• Potential recharge estimates of Arctic lakes to aid water management on the North Slope of Alaska

      Cormack, Chad Michael (2011-08)
      Water is a valuable asset to the petroleum industry on the North Slope of Alaska. Current water-permitting processes do not take into account watershed principles in the allocation of water resources. This has primarily been due to lack of information related to tundra lake watersheds and associated water use. This thesis evaluated several study lakes located within the eastern portion of the National Petroleum Reserve Alaska (NPRA) to demonstrate how watershed and meteorological parameters could be incorporated into water-use management practices. Watershed areas were delineated for the study lakes digitally with geographic information systems (GIS) and Rivertools software. Estimates for rainfall, snow-water equivalent, and evapotranspiration were combined to calculate potential recharge estimates for each individual study lake. A potential recharge tool was developed to help calculate potential recharge values. This tool can be a good first step for industry to begin to apply watershed principles into the water-permitting processes. For the study lakes analyzed, it was concluded that water withdrawal would not adversely affect the sustainability of the water bodies. With the current level of available data, recharge estimates are accurate enough to be used in permitting processes. It is recommended that geographic lake parameters (i.e., watershed and lake areas) and meteorological parameters (e.g., rain, snow, evapotranspiration) are further studied and included in future lake permits.
    • Remote sensing and GIS analysis of the spatial and morphological changes of thermokarst lakes: Kolyma lowlands, northeast Siberia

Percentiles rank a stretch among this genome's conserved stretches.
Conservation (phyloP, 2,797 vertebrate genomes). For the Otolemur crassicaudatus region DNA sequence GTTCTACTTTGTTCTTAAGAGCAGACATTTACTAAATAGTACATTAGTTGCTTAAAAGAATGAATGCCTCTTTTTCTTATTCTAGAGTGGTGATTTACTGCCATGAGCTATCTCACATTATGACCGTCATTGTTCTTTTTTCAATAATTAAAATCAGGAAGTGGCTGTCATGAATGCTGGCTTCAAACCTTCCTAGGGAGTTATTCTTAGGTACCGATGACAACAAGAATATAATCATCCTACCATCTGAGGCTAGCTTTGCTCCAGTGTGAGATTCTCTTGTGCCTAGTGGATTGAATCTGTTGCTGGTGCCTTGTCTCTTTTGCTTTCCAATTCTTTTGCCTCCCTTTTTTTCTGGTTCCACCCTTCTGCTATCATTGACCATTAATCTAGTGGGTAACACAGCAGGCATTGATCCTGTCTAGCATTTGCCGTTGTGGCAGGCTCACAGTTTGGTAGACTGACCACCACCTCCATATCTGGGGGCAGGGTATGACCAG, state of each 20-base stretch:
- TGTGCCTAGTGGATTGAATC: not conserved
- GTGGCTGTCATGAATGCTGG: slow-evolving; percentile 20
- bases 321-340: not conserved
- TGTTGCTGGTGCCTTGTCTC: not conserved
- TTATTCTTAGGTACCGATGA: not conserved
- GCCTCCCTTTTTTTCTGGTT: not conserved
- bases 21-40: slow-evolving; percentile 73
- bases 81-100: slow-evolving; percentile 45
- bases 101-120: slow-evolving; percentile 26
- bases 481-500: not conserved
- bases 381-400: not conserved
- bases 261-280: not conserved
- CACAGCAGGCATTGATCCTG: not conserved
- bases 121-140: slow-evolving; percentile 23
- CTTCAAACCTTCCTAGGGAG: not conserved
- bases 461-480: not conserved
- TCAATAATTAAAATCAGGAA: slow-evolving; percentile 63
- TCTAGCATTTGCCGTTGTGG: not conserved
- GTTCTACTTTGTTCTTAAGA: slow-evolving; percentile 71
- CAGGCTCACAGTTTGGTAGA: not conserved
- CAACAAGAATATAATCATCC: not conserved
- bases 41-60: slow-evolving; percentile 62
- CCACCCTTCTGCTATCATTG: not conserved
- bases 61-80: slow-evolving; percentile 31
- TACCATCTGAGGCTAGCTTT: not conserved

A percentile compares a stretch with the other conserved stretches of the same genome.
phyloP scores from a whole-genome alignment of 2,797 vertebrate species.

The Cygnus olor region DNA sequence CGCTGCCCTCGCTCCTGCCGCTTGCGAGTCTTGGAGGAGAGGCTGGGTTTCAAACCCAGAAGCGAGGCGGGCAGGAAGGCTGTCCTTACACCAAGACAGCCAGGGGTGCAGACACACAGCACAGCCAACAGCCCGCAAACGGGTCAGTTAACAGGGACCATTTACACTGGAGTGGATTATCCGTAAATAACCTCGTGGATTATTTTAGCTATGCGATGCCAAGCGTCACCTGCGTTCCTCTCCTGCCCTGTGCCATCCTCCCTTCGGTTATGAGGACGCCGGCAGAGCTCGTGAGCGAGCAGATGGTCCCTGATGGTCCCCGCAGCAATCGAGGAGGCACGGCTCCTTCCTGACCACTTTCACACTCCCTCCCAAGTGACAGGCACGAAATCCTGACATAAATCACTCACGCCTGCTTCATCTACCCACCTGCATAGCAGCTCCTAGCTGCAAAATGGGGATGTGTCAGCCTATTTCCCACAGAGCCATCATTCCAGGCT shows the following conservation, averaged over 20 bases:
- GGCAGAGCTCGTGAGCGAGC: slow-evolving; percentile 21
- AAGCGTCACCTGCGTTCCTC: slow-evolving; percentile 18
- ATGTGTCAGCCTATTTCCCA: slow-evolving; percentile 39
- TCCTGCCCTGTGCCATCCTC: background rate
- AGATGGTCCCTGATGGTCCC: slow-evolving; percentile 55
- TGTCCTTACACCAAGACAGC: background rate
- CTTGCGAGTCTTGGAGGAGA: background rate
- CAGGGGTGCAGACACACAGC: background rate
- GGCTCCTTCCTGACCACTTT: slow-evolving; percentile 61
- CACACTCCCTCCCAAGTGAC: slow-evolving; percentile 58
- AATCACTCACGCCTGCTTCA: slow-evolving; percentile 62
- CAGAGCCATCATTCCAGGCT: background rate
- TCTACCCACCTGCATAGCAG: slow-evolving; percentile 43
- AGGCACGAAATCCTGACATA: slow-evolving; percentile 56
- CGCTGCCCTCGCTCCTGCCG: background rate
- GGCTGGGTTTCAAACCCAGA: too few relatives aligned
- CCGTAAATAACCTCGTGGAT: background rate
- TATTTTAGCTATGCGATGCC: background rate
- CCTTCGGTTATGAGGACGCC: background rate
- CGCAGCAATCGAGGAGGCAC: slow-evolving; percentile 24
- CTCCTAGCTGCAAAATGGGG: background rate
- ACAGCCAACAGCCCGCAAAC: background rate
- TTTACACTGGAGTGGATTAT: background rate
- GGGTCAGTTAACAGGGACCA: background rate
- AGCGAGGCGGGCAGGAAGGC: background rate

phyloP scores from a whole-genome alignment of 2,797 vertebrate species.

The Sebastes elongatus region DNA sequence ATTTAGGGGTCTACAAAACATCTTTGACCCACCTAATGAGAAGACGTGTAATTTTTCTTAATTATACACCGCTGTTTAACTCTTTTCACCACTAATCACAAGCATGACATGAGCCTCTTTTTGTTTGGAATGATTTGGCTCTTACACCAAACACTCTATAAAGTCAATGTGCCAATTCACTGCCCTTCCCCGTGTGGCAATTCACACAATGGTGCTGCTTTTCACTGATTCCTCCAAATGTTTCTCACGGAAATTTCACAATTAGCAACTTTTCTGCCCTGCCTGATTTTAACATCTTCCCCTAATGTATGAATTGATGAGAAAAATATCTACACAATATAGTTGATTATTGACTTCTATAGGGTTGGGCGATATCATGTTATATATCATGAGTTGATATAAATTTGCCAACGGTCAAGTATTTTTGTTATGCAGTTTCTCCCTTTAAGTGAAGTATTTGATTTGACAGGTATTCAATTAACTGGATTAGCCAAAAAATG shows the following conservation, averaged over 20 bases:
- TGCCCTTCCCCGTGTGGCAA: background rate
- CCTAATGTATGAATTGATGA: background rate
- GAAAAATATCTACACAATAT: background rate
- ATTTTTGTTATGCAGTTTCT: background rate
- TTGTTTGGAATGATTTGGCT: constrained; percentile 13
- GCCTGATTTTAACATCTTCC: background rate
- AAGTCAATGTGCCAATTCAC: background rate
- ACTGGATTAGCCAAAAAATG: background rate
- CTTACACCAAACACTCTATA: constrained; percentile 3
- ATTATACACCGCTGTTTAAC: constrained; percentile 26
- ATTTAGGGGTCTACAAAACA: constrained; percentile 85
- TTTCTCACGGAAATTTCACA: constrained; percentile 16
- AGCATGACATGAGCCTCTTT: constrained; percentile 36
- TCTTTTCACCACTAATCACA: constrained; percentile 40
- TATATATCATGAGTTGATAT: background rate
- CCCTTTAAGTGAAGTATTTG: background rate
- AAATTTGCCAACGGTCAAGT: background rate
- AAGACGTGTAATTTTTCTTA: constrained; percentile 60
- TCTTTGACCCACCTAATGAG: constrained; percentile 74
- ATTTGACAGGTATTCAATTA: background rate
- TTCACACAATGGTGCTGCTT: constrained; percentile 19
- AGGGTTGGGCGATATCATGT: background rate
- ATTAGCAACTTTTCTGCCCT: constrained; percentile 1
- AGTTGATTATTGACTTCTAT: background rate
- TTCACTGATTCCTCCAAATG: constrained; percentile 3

Tillapaugh, Meghan L. (2011-05)
      Thermokarst lakes develop when changes in the permafrost thermal regime cause degradation leading to surface subsidence and ponding. The degree of thermokarst development depends upon permafrost characteristics, topography, and geology. Changing thermokarst lake dynamics affect arctic ecosystems, hydrological patterns, albedo, and the carbon cycle through the mobilization of organic matter in the permafrost. This study used remote sensing and GIS techniques to relate lake dynamics in the Kolyma Lowlands, Siberia, to geology, elevation, geomorphological features, hydrology, and air temperature. Highest limnicity and largest lake sizes were found in regions with low elevation, limited alluvial processes, high ground-ice content, and lithologies with small particle sizes. New lake development and erosion occurred as well. One subregion studied showed lake area increases (Cherskii: +7.6%) while another showed a decrease (Duvanny Yar: -5.2%). Differences are attributed to variations in elevation and fluvial influences. A major cause of drainage was river tapping of lakes. Lake coalescence, flooding during river water level high stands, and lakeshore erosion were the main causes of lake expansion. The Kolyma Lowland soils have high ice and organic matter contents as well making the monitoring of thermokarst lake dynamics important as large amounts of freshwater and carbon could potentially be released.